Prosecutors have dismissed a charge of public intoxication against a former Los Angeles police commander who allegedly passed out in her city car and then became belligerent with Glendale police.
The misdemeanor charge was dismissed by a judge Monday after the former commander, Nicole Mehringer, showed proof that she had completed a 30-day outpatient program, said a spokesman for the L.A. County district attorney’s office.
Mehringer and a subordinate, Sgt. James Kelly, were arrested April 27, 2018, by Glendale police officers who found them in an unmarked police Dodge Charger that had come to rest against a parked vehicle. It took the officers about 20 minutes to get the pair out of the vehicle, according to Glendale police.
Kelly, who was behind the wheel, appeared to be under the influence, while Mehringer also showed signs of intoxication and argued with the officers, Glendale police said.
The LAPD placed Mehringer and Kelly on unpaid leave, and both pleaded not guilty to criminal charges.
Kelly was charged with one count of driving under the influence and one count of driving with a blood-alcohol level of 0.08% or more. A hearing in his case is scheduled for Sept. 23.
Brad Gage, Mehringer’s civil attorney, said he was glad the misdemeanor charge was dismissed and questioned why it was brought in the first place. He said the case was weakened because the Glendale Police Department had lost evidence, including dashboard camera footage and audio recordings. Responding officers tried to “intimidate” Mehringer at the scene and joked about pepper spraying her, he alleged.
A Glendale police spokesman said he is not aware of any evidence being lost or any misconduct by Glendale officers toward Mehringer.
“Losing evidence or intimidating her — that’s not what we do at the Glendale Police Department,” said the spokesman, Sgt. Dan Suttles.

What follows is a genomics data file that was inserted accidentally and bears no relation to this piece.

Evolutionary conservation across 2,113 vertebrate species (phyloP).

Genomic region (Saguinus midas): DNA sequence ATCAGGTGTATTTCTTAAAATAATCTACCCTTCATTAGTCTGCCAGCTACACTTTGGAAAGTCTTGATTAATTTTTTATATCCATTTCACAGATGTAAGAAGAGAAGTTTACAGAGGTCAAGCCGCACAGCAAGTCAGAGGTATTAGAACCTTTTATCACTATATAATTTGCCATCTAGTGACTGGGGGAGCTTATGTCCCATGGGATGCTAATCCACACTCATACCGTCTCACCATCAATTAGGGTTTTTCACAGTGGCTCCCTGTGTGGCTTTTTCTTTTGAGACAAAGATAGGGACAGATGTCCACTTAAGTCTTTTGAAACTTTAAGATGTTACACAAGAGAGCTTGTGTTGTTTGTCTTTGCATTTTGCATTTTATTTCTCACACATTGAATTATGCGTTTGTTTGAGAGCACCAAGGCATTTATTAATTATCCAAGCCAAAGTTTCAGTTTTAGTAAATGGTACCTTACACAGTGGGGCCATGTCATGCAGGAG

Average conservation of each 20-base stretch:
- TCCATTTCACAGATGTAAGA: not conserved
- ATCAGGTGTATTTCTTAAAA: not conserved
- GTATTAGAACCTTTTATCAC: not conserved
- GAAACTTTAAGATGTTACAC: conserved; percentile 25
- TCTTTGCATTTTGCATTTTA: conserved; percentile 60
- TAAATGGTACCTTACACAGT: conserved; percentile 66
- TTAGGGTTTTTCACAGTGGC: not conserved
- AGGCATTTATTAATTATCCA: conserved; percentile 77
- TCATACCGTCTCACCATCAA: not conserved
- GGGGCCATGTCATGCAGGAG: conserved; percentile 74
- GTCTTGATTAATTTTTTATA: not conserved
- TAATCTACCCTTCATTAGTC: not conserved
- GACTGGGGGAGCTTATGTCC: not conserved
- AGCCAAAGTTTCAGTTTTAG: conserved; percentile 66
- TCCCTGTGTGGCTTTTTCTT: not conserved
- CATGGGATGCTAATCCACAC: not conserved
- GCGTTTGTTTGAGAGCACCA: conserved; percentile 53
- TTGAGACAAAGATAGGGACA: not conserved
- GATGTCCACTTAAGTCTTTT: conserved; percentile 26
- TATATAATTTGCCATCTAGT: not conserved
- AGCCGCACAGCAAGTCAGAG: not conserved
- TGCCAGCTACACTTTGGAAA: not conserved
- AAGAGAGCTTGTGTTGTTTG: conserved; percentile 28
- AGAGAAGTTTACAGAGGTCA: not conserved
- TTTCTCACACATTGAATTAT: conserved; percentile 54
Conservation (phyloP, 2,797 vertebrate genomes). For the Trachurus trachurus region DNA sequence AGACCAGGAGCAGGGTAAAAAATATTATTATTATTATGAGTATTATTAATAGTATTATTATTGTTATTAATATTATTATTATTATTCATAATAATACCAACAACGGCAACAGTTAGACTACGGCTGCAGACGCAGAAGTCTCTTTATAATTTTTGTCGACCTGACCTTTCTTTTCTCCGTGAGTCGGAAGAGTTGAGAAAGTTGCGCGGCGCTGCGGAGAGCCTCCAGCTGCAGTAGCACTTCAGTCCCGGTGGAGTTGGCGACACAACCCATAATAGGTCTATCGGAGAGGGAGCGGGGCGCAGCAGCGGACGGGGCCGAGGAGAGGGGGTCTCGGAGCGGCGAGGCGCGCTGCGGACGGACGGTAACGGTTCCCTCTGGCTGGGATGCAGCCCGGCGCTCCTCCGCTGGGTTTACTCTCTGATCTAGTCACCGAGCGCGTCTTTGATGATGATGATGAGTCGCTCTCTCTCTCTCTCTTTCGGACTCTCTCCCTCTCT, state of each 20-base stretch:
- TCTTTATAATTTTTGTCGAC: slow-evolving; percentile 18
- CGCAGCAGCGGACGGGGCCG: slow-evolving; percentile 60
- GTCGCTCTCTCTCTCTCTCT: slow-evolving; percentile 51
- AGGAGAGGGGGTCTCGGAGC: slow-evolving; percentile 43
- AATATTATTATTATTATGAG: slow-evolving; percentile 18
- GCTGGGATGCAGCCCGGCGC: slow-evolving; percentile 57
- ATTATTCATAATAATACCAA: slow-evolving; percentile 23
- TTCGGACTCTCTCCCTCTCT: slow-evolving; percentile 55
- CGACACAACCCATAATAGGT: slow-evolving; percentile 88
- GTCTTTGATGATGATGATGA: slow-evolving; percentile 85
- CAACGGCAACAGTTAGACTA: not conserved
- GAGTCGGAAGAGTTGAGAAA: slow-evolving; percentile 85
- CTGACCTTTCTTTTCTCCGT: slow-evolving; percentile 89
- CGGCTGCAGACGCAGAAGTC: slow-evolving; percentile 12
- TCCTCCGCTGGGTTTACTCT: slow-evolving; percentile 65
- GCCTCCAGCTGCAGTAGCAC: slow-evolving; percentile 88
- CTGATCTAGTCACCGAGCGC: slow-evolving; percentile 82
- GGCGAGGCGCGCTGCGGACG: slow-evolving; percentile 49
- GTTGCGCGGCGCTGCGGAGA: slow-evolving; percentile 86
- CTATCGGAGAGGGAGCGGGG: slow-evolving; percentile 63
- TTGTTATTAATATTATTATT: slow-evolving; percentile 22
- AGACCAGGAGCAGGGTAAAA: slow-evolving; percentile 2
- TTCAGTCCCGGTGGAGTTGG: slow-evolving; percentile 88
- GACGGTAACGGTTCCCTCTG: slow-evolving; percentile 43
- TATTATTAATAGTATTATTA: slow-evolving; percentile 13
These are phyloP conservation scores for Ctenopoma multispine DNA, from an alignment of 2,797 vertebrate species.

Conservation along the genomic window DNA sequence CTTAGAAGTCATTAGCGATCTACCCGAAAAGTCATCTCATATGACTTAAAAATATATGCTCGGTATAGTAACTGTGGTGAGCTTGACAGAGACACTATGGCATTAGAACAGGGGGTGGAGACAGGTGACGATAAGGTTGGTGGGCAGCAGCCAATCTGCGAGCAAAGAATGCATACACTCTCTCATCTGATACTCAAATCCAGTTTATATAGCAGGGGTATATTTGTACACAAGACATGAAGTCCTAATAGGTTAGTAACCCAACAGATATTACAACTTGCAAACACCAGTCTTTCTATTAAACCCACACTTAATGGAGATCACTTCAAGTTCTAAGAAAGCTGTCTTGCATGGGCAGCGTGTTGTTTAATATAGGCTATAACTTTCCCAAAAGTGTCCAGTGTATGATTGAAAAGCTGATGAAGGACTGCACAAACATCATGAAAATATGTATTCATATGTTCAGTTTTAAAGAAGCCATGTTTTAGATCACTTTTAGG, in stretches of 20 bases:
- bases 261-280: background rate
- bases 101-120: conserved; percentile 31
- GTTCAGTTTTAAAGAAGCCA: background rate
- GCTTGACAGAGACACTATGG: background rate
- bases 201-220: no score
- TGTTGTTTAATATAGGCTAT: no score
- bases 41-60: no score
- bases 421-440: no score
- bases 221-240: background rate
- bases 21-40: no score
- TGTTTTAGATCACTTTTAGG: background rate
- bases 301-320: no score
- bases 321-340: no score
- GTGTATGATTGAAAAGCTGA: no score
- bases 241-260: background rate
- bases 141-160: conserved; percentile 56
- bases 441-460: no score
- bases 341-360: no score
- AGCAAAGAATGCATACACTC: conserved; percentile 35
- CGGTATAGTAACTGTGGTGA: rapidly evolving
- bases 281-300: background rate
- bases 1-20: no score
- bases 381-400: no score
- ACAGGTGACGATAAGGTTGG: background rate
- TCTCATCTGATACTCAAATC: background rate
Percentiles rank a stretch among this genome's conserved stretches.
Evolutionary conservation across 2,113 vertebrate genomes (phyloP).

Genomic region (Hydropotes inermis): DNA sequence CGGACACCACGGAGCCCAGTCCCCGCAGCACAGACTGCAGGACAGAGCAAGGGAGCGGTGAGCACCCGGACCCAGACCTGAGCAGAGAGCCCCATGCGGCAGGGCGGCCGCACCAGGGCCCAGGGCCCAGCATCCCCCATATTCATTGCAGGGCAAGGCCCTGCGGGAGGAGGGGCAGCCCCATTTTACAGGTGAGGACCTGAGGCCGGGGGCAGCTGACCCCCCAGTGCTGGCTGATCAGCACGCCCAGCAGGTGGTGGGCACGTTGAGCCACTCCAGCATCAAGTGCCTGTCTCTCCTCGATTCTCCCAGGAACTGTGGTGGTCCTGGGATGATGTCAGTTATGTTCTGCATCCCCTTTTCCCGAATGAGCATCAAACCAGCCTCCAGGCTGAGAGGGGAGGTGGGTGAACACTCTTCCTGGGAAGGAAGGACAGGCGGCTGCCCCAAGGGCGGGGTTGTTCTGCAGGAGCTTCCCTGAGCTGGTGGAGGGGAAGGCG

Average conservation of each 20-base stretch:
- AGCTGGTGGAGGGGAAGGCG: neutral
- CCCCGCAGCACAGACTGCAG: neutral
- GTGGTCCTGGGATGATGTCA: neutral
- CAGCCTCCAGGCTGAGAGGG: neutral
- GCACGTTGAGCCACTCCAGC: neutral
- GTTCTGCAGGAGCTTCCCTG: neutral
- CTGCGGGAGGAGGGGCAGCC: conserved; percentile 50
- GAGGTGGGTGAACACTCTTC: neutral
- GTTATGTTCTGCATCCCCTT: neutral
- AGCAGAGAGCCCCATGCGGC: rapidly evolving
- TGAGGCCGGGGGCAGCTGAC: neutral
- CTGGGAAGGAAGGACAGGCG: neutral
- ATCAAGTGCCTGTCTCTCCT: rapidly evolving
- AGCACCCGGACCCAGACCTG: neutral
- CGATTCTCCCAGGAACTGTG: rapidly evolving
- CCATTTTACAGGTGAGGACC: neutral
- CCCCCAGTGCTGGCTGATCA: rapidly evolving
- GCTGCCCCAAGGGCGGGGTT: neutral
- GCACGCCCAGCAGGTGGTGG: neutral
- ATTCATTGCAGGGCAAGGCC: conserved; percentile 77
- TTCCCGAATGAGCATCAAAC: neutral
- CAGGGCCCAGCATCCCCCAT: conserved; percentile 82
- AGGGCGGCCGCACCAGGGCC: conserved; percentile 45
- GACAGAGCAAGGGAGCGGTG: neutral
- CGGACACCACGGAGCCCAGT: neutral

Mehringer, 48, who was considered a rising star in the LAPD, ran the department’s employee relations group, which handles contract negotiations, grievances and other union-related issues. Kelly, 47, worked under her.
Mehringer lost her job after an LAPD Board of Rights panel ruled against her in December. Kelly has resumed working for the department in an administrative post, an LAPD spokesman said, but is now a police officer — a lower rank than sergeant.
Gage has previously accused the LAPD of treating Mehringer unfairly compared to male command staff with alcohol-related misconduct allegations. He said he is fighting to get her job back.
Mehringer’s arrest was one of several-high profile incidents involving alleged off-duty misconduct in the upper echelons of the LAPD in the last year.
In January, a vehicle registered to then-commander Jeff Nolte was found wrecked near Carson. Nolte was placed on administrative leave and demoted, but he was ultimately allowed to leave the agency and cash out his pension under the city’s controversial Deferred Retirement Option Plan.
Last year, Assistant Chief Jorge Villegas retired suddenly after an undercover surveillance unit witnessed him engaging in a sex act with a subordinate inside his department car.